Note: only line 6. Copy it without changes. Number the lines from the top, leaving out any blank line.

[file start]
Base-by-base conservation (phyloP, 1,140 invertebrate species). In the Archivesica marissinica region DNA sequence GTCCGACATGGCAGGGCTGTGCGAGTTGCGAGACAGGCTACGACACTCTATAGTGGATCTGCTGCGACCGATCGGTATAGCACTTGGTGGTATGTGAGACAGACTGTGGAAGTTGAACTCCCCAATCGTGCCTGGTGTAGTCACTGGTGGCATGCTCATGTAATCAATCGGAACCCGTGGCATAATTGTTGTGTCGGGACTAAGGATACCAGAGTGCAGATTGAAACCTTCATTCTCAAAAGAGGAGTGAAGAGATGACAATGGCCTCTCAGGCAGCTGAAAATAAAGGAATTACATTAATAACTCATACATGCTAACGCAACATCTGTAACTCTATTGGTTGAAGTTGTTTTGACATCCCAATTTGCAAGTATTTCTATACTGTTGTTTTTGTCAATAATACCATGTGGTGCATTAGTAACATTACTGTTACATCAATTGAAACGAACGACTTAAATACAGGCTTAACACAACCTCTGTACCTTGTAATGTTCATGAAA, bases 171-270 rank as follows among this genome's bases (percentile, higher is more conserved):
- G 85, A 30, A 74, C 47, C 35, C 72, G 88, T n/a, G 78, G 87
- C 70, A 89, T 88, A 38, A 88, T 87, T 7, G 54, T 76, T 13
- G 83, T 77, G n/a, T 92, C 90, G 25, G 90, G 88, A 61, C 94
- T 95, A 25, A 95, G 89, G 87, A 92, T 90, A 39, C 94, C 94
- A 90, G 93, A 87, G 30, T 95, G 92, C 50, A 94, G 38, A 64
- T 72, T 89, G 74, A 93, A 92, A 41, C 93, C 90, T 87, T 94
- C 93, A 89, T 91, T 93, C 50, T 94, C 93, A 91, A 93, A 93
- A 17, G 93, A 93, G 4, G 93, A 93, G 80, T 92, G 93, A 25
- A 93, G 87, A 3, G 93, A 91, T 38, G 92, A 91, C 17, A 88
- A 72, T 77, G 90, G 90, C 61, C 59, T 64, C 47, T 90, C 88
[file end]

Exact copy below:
- A 90, G 93, A 87, G 30, T 95, G 92, C 50, A 94, G 38, A 64